Even at the distance of over 40 years, I still remember having my fingerprints documented for my criminal record. It was the first time in my life I had felt ashamed about anything. The young police constable was pleasant enough as he gently guided me through the process of fingers, thumbs, and ink pads. He was sensitive to the sense of grief originating from a single sound in the room: the uncontrollable weeping of my distraught mother sitting a few feet away, as my father tried quietly calming her.
As recent immigrants to the UK from India, they were confused and shocked. They had wrenched themselves from established lives as schoolteachers. They had travelled to England by sea, working in a shoe factory and selling bus tickets so that my brother and I could go to school. For families immigrating from the Indian subcontinent, providing an education for their children was (and still is) the driving priority. So when my parents discovered that their teenage son had spent years secretly engaging in arson and shoplifting just “for fun,” they could barely comprehend it.
Sometimes it takes the tears of a loved one to stop us in our tracks and focus our minds on where we’ve gone wrong. But what exactly was I ashamed of ? My mother’s grief had brought sudden clarity about the damage I had caused to my family—shameful, lasting damage. It dawned on me that there really is a moral law in the universe, and I had overstepped it. Actions had consequences, just as my family had taught me. The Hindu idea of karma, I had learned, is that you get what you deserve. Here was karma, spectacularly demonstrated.
I am the son of a Hindu priest who was himself the son of a Hindu priest. In the working-class English town where I grew up, life revolved around our close-knit Indian community. We regularly met in temples or public halls to celebrate religious festivals and holidays. I never once heard the gospel in my first 18 years. My understanding had always been that “Christian” meant you were white and British, and no one ever suggested otherwise.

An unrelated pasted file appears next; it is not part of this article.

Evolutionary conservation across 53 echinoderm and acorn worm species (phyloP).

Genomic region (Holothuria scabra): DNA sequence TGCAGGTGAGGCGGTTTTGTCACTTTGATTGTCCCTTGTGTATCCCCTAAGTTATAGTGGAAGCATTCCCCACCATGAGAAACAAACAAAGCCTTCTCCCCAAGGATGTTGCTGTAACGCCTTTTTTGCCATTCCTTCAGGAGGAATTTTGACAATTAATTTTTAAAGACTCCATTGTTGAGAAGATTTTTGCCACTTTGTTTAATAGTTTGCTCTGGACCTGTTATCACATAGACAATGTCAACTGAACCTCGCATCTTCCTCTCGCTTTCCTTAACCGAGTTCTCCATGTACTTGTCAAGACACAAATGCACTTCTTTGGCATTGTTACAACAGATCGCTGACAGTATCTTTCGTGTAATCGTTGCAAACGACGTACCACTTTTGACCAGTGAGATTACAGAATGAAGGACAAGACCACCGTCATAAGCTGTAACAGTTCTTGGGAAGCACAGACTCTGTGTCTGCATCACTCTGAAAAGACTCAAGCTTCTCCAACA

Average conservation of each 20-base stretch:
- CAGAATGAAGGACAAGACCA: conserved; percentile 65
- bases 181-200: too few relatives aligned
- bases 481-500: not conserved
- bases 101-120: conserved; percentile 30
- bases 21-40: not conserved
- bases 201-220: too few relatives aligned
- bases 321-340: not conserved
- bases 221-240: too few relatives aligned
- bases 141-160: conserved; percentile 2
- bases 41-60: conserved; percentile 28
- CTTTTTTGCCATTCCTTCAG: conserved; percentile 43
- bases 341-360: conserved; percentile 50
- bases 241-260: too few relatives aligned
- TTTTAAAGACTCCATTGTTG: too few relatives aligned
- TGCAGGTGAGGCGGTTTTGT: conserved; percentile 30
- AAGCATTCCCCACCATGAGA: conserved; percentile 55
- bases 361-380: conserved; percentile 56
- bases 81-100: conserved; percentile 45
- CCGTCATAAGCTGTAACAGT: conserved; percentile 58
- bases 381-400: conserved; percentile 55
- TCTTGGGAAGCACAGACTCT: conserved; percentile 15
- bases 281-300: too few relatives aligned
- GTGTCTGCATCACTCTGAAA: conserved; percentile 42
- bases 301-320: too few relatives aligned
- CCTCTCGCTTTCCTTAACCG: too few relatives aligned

But then I left home for university and—by some divinely orchestrated coincidence—got to know a bunch of Christians. To me, they were do-gooders: nice enough people who just didn’t have their heads screwed on straight when it came to being rational. They would take me along to meetings where someone would present a Christian message or testimony. Afterwards, we would debate what seemed (to me) like the many holes in their arguments. Despite my scepticism, these good Christian students adopted me as some kind of “project.” I didn’t share their faith, but their friendship and concern moved me.
You see, there was always one roadblock on my journey to understanding Christianity, one concept that, in my view, was immoral and unacceptable: the idea of grace. The notion of someone else suffering shame and pain for the wrongs I had chalked up was absurd and repugnant. To me, grace and karma were complete opposites. Karma is logical; it feels right. It’s fair. Karma is what happened in the police station that day.
This attitude persisted for some time, until one of my friends, Alex, commented thoughtfully, “Chris, you can argue forever about the unfairness of the Cross. In many ways you’re absolutely right. Or, you can accept that this man Jesus died because he loves you. It’s up to you.”
Still carrying my doubts, I worked out a way to give this Christian thing a try: Make the commitment, say the prayer, and see what happens over the next six months. I reckoned I would know in that time if it was true or not. What was there to lose?
The six months became 12, and then 24 (mainly because I continued to enjoy the social life of church). I graduated in engineering and began studying toward a PhD. But I was a lazy Christian. I barely picked up a Bible, prayer was an annoying afterthought, and I only went to church if I felt like it, which wasn’t often.
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One day, my Anglican minister, David, made a suggestion. He said I should get baptized. I was appalled at the thought. Genuinely horrified. The exact words in my head were: “Baptism is something you Brits do to your babies—why are you talking to me about this?” I had seen infant baptisms on TV—was this fellow seriously suggesting wrapping me up in a white gown and dunking my head in a bowl?
Despite my recoiling, David persisted, and he showed me in Scripture where the baptism of adults took place. I was still unnerved by the whole thing. It sounded crazy. But David gently advised that I should make a decision: Accept the faith, all of it, or reject it. Eventually, I consented. And so, one quiet evening in March 1984, I found myself at the first baptism service I ever attended—my own. I still recall my bewilderment as I noticed the sprinkling of water falling from my head onto the pages of the service book in my hands and wondered, for a second, if I might get into trouble. I didn’t! And God honoured that small act of obedience.